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Environment & Climate Change

Head of Enbridge Line 5 tunnel project talks about transparency, what’s happening at the Straits

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Work continues this week on the Enbridge tunnel planned beneath the Straits of Mackinac. The tunnel would house replacements for the twin pipelines known as Line 5. Michigan leaders are still locked in legal action with the company over the project. Last week, a panel of the Michigan Court of Appeals rejected a state request to halt construction. Stateside talked to Amber Pastoor, Great Lakes Tunnel Project Manager for Enbridge, about the company’s progress on the project, as well as recent news that the company failed to notify state regulators for two months after a 200-foot rod-like pipe broke off while Enbridge was drilling the lake bed last September.

We reached out to the state's Department of Environment, Great Lakes, and Energy (EGLE) to clarify what information was received about the broken boring rod. An EGLE spokesman sent us a correspondence the department had with Enbridge late last year. It specifies the company reported a 40-foot, not 200-foot, broken rod beneath the lake bottom. You can read that here.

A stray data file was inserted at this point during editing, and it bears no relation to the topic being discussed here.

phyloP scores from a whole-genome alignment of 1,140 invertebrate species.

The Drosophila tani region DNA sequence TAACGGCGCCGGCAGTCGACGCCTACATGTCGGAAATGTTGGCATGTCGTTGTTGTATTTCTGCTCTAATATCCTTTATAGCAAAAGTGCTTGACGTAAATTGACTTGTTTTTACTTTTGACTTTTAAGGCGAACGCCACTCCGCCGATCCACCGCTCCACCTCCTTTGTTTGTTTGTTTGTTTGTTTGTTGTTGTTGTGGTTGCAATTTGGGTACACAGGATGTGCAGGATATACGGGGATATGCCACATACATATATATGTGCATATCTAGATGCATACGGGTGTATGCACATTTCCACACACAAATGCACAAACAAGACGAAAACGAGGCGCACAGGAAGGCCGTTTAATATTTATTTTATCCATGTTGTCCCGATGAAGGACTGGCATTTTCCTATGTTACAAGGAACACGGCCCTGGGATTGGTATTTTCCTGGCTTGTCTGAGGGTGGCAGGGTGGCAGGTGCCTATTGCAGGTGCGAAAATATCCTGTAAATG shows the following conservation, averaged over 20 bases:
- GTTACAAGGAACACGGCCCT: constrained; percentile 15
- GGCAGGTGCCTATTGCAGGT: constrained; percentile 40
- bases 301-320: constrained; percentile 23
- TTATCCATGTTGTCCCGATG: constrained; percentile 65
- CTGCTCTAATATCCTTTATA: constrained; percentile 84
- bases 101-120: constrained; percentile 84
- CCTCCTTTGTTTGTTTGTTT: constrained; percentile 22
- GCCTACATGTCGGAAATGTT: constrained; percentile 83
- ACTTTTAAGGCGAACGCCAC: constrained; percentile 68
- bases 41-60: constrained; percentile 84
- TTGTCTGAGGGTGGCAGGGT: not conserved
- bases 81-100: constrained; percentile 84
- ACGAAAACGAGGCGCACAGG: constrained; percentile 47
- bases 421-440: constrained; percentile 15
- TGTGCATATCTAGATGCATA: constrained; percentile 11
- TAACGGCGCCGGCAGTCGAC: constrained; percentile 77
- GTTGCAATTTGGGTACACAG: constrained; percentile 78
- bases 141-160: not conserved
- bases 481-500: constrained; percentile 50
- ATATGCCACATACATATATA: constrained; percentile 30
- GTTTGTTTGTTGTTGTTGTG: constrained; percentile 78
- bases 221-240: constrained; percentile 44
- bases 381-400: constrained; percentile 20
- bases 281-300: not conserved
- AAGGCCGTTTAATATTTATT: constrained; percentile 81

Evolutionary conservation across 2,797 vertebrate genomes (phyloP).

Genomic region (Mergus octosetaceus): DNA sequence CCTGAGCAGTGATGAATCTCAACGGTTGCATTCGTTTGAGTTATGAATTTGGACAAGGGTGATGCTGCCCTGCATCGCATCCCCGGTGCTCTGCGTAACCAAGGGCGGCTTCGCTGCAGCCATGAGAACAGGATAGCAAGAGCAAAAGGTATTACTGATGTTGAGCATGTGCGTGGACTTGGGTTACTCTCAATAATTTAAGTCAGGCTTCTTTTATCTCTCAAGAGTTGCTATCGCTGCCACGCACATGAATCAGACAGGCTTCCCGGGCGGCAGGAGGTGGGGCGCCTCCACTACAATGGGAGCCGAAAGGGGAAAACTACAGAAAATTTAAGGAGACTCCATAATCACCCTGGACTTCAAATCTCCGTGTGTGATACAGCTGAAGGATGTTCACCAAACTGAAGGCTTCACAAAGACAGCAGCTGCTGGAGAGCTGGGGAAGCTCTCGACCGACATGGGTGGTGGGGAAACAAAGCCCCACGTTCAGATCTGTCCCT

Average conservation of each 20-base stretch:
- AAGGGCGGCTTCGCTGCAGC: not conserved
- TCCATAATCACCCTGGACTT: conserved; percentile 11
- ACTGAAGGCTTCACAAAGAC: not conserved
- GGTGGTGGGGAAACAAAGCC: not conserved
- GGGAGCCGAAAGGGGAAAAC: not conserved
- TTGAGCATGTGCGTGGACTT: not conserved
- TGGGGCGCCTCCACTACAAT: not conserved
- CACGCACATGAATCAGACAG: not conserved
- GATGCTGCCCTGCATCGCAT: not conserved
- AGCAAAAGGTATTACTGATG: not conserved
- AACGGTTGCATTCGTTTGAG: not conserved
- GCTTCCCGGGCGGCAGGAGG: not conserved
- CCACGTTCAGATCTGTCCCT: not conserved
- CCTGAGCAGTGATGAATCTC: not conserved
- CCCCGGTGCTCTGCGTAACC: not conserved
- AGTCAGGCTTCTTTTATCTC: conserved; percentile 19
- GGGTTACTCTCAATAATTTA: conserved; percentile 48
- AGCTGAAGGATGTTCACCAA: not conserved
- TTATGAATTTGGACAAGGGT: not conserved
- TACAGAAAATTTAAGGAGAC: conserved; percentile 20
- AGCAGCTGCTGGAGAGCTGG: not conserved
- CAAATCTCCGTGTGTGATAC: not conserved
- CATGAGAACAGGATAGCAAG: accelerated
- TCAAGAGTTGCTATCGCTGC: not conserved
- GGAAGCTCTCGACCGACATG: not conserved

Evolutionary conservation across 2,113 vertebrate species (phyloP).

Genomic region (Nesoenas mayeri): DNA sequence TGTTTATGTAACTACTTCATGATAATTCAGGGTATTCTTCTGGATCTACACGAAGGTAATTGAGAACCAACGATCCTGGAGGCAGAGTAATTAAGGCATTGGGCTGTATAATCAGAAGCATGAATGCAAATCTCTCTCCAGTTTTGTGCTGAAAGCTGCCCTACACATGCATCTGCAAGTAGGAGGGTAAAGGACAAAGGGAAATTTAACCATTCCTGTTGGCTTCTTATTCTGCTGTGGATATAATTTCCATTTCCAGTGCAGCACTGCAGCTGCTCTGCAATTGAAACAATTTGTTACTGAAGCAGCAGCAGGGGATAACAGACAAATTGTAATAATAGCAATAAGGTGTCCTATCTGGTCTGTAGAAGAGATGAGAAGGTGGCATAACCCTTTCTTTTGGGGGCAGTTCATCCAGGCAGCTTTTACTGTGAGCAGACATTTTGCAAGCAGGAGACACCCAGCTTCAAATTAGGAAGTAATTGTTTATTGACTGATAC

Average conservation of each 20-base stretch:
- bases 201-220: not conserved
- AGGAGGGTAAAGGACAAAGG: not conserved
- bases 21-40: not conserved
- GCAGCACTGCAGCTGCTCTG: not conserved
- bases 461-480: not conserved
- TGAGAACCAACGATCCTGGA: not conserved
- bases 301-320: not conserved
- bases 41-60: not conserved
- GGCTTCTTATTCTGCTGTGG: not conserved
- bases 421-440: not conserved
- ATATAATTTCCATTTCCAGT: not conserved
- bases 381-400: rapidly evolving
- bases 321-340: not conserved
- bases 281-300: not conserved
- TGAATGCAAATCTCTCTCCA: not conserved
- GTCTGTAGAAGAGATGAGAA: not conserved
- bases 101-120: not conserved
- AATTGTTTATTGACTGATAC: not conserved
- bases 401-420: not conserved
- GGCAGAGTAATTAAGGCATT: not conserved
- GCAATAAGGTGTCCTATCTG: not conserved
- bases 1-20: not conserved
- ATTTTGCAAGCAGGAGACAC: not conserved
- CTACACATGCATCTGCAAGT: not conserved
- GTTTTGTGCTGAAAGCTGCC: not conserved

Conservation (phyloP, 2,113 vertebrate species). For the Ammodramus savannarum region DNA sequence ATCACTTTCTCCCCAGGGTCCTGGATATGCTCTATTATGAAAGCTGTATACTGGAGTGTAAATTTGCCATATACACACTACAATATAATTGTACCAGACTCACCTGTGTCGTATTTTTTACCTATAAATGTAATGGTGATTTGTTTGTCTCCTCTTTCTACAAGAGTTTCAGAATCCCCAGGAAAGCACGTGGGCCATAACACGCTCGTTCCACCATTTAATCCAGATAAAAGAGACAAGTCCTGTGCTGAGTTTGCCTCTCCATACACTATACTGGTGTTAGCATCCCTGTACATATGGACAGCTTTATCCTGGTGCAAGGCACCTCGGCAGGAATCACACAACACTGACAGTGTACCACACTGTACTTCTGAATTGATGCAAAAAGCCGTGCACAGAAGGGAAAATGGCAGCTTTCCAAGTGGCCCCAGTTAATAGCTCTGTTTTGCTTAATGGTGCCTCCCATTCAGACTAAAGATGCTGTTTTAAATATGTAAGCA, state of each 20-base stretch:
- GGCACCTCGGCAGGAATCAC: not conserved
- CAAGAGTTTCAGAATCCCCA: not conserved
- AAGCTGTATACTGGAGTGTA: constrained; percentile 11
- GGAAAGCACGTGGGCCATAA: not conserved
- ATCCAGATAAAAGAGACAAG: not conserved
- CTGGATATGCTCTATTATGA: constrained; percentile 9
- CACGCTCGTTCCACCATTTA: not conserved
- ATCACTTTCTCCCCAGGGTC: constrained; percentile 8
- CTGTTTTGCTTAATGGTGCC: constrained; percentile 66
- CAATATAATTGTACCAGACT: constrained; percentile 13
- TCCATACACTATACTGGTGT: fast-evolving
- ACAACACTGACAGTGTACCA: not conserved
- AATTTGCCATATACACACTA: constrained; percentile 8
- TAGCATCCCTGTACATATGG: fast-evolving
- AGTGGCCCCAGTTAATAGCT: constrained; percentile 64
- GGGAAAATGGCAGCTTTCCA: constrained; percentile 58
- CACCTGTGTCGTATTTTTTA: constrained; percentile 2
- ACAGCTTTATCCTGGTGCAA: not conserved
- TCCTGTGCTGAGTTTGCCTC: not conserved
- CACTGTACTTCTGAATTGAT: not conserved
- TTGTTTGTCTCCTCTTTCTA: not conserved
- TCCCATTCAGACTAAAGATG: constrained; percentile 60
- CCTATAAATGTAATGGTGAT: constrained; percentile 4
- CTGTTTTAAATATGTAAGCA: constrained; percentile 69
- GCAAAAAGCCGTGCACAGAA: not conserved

In a statement to Stateside on the discrepancy, an EGLE spokesperson wrote: "...We are very disappointed with the communication from Enbridge during and after their permitted geo-technical work in the Straits of Mackinac during September of 2019. Although the incident with the drilling rod during the geotechnical boring work did not result in a risk to the environment or navigation in the Straits, EGLE expects more proactive and complete communication from Enbridge." You can read the full statement from EGLE here.

Editor's note: Enbridge is one of Michigan Radio's corporate sponsors.